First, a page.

BY JIM WEBSTER
I know a lot of farmers’ sons have played rugby in their time. Certainly working with livestock gives you a lot of transferable skills as well as a higher than usual pain threshold and the ability to soak up damage. But then I was shown a video of Indonesian Cow Racing which does seem to take this to a whole new level
We once had a Belgian Blue heifer break out of the pen when we were TB testing them. She’d had her first measurements and jabs and then broke down a gate and made a run for it. She went through five hedges and at one point was only one hedge from the sea before she landed up with a bunch of dry cows belonging to a (distant) neighbour. I left her there and next day the neighbour brought his dry cows in and she came with them. She travelled home in a cattle trailer and was unloaded into the empty bull pen. (The bull was out working). She had the second half of her TB test when the vet read the lumps and decided she didn’t have TB. She stayed in the bull pen until we sold her, fat.
Had I known that there was a market for cattle with her abilities I could have sold her into a new profession, but frankly I think they’d have struggled to find another to make the pair.
On the other hand I started out along the road to being able to cope with handling cattle young. One very popular game at our junior school was ‘Barbadore.’ There were two playgrounds, the one used by infants and junior girls, whilst the other was the junior boys’ playground. This was probably health and safety, it meant that a five year old didn’t find themselves in the middle of an impromptu no holds barred football game.
But in the boys’ playground the game was Barbadore. It was the game we just defaulted to. It’s a version of ‘British Bulldogs’ and the name may come from the phrase. ‘Bar the door.’ Or it may not, who knows?
British Bulldogs is played pretty much everywhere the British settled, although America may play a German version.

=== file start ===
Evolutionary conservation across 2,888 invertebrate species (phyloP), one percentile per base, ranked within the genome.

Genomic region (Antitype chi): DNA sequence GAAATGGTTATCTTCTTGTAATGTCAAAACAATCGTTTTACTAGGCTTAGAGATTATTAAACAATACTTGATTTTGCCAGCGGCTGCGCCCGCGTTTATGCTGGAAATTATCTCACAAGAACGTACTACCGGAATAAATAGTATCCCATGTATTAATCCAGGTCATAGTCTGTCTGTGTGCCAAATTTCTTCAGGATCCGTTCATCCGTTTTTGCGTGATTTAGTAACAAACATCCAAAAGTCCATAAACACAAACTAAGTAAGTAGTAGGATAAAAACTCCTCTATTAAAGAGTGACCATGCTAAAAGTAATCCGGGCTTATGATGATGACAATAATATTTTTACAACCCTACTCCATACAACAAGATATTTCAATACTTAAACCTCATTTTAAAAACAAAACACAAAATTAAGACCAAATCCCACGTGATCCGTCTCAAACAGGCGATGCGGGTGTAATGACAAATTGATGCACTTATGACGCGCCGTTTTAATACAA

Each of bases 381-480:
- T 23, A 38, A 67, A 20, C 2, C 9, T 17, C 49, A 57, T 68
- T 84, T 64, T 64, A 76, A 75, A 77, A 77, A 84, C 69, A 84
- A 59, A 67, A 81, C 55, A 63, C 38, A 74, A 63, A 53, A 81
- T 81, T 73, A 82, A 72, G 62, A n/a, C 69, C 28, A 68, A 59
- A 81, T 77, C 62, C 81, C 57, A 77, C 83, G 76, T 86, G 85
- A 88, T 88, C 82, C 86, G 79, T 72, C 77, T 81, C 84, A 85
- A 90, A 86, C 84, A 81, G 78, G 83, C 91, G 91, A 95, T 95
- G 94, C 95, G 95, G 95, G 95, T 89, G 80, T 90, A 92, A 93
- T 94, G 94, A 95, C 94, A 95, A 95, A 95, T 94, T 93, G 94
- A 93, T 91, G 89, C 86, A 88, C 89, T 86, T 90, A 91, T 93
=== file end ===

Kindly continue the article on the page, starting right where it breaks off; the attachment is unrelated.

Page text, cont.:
The rules are simple. You have one child who is the catcher. The rest of the children line up against one wall of the playground. On a signal (the catcher might shout ‘Barbadore’ for example) all the children run across the playground to the opposite wall. Touch the wall and you’re ‘safe’. In between, the catcher has to catch another child and in our version of the game, hold them off the ground long enough to shout ‘Barbadore.’ The child becomes a catcher and you now have two catchers. Each time the children run backwards and forwards across the playground more and more of them become catchers and finally the last child to be caught becomes the first catcher for the next game.
It’s pretty much an entirely egalitarian game. There are no teams as such but every child can take part and feel useful. Even the little one can still jump onto the back of the great lumbering lout and be part of pulling him down and then throwing him into the air shouting Barbadore. It teaches useful life skills and played on tarmac, it’s character building. Indeed my daughter commented that when she was at junior school, it was mixed with girls playing it as well as boys, to the same rules.
Because she’s involved in schools she has watched as over the years schools have banned the game, only to see it come drifting quietly back in again. Some schools have given up and produced a ‘tag’ version of it.
When I was at junior school our headmaster did manage to stop us playing it without banning it. He just kicked a football out into the yard and did nothing else. Immediately we formed two ‘teams’ which comprised all those boys present. The usual rules of football were followed, without bothering about details such as the off side rule, number of player per side etc. It wasn’t quite as rough as Barbadore, but there were more accidental collisions. One issue was that occasionally the ball would go over the wall into the garden of the house next door. Given the wall was six feet high and the fence on top of it a further six or more feet, climbing over to get the ball back demanded agility.